My Pet Just Had Surgery, Now What?

Surgery can be scary for both pets and their owners. The first couple of weeks they require special care and attention. The post care consists of simple instructions that can help your dog or cat on the road to recovery. The last thing you want is an emergency visit to your veterinarian.

The first couple of days after you take your pet home from having surgery you may see your pet tired, and sleeping more than usual. They may experience poor balance, in which you need to watch your pet around stairs and not to leave them unattended outside. They may also have a loss of appetite and may vomit. You should wait to feed your pet until the evening after morning surgery. A small meal is ideal after surgery, about half of what you would normally feed your dog or cat since they may be nauseous from the anesthetic.

There are two layers of sutures. The inside ones are dissolvable; however, the outside sutures are closed with non-dissolvable sutures must be removed after 14 days. For some surgeries, the incision is closed with surgical glue, for instance when the laser is used for cutting. It is important that the incision is kept dry for 14 days. That includes preventing your pet from licking the incision. It is their instinct to lick and soothe wounds, so it is very likely that your pet may do so. The licking may disrupt the external stitches or glue, as well as introducing bacteria into the site. There are many different options for after surgery wear for dogs and cats. The cone collar is the most common anti-lick preventive. Cones come in a plastic or fabric material as well as a blow-up tube that prevents them from turning their head to access the area. If your pet is using the cone collar for the first time, prepare for them to act negatively at first. It can take up to 24 hours for your pet to get used to wearing a cone. Another option for after surgery wear is dog and cat onesies that covers the incision. You can purchase these at most vet clinics, or an old t-shirt can be used as long as they can’t reach the incision with it on. The incision can be itchy, and your dog may want to scratch at the area, little booties or socks can help to minimize damage to the incision. Bitter apple spray can be applied around (not directly on) the incision to help detour licking.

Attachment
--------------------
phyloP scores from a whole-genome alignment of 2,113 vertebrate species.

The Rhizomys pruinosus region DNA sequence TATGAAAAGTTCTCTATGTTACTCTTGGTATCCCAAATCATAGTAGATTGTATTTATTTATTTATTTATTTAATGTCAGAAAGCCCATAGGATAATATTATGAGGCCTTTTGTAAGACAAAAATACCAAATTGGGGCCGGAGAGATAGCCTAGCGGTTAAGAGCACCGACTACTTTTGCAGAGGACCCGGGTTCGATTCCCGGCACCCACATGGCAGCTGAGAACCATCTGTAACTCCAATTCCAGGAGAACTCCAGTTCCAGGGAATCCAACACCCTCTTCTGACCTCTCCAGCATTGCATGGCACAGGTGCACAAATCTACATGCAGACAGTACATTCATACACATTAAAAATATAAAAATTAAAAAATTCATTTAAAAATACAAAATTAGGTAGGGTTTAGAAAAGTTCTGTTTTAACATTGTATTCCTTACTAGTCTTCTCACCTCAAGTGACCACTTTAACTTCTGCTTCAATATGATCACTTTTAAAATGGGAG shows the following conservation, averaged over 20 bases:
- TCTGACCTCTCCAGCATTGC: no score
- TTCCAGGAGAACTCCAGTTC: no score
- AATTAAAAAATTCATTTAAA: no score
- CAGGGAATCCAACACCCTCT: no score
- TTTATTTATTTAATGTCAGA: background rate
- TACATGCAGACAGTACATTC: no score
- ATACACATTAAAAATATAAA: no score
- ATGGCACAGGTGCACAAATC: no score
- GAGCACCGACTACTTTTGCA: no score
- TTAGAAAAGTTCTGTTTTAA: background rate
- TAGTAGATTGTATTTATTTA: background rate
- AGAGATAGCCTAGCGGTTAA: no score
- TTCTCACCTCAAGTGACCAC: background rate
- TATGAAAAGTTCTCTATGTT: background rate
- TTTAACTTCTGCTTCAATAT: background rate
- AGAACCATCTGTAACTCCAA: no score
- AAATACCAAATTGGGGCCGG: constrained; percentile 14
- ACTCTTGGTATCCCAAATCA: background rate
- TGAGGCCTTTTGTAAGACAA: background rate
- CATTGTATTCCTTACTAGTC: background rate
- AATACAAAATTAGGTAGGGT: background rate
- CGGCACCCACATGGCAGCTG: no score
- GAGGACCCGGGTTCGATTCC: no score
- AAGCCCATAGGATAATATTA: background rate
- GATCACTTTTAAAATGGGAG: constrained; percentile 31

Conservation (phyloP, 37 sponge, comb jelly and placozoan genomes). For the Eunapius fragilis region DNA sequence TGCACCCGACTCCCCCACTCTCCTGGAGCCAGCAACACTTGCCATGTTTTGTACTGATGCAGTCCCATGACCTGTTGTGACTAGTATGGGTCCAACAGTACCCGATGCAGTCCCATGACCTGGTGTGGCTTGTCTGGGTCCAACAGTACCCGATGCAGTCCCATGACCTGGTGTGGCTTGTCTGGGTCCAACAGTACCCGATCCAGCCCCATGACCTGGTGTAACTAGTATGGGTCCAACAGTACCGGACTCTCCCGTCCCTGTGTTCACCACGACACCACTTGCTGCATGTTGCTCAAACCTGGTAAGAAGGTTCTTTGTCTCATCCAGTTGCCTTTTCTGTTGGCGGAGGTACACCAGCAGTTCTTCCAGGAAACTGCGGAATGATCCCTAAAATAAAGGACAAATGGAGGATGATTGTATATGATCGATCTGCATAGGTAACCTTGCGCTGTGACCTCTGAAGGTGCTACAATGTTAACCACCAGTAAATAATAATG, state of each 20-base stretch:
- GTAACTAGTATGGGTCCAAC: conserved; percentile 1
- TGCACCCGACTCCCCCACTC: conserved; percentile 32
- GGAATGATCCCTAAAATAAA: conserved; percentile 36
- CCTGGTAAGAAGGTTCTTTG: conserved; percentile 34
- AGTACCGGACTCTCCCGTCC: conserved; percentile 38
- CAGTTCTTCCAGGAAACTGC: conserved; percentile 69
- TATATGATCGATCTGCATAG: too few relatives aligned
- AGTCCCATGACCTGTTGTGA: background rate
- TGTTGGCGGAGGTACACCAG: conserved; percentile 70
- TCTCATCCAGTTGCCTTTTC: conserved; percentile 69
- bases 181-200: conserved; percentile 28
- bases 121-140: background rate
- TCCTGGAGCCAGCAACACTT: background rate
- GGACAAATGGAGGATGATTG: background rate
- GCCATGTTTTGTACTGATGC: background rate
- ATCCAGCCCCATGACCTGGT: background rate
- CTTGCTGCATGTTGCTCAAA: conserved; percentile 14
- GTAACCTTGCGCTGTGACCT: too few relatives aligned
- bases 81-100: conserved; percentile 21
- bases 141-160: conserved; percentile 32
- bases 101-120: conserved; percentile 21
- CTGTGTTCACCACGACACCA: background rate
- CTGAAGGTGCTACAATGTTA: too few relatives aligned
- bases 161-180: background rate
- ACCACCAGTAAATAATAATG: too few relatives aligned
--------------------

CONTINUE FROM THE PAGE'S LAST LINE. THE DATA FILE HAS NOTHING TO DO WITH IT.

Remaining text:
It is important to keep your best friend from running and jumping. Short walks on a leash are recommended. Lowering the pet’s activity can be a challenge, especially with puppies. Depending on the dog or cat, some pets recover from the anesthetic quickly after surgery and want to go back to their routine of running and jumping. Placing them in a confined small room or crate can help to limit their activity.

Separating your recovering dog or cat from your other pets is recommended, at least for the first few days. The furry roommates may treat your recovering pet differently when he/she is groggy. Bullying can occur, and your pet would have troubles defending themselves. Wearing a cone will help prevent licking. However, you should keep a close eye on your other pets so that they will not lick or bother at the incision site as well. Male dogs may still be able to impregnate a female up to a month after being neutered. It is best advised to keep them away from unfixed females in the meantime.

A small amount of swelling dried blood, or bruising around the incision may be normal the first few days following surgery. A firm, small swelling under the skin is generally a normal inflammatory response to surgery and will get smaller over several weeks. If you see signs of excessive swelling, pain, redness or discharge, as well as a fever or lethargy, contact your clinic. Pain medications and/or antibiotics may be prescribed after the pet’s surgery depending on what procedure was done.

Written by: Meagan Gladu, CCR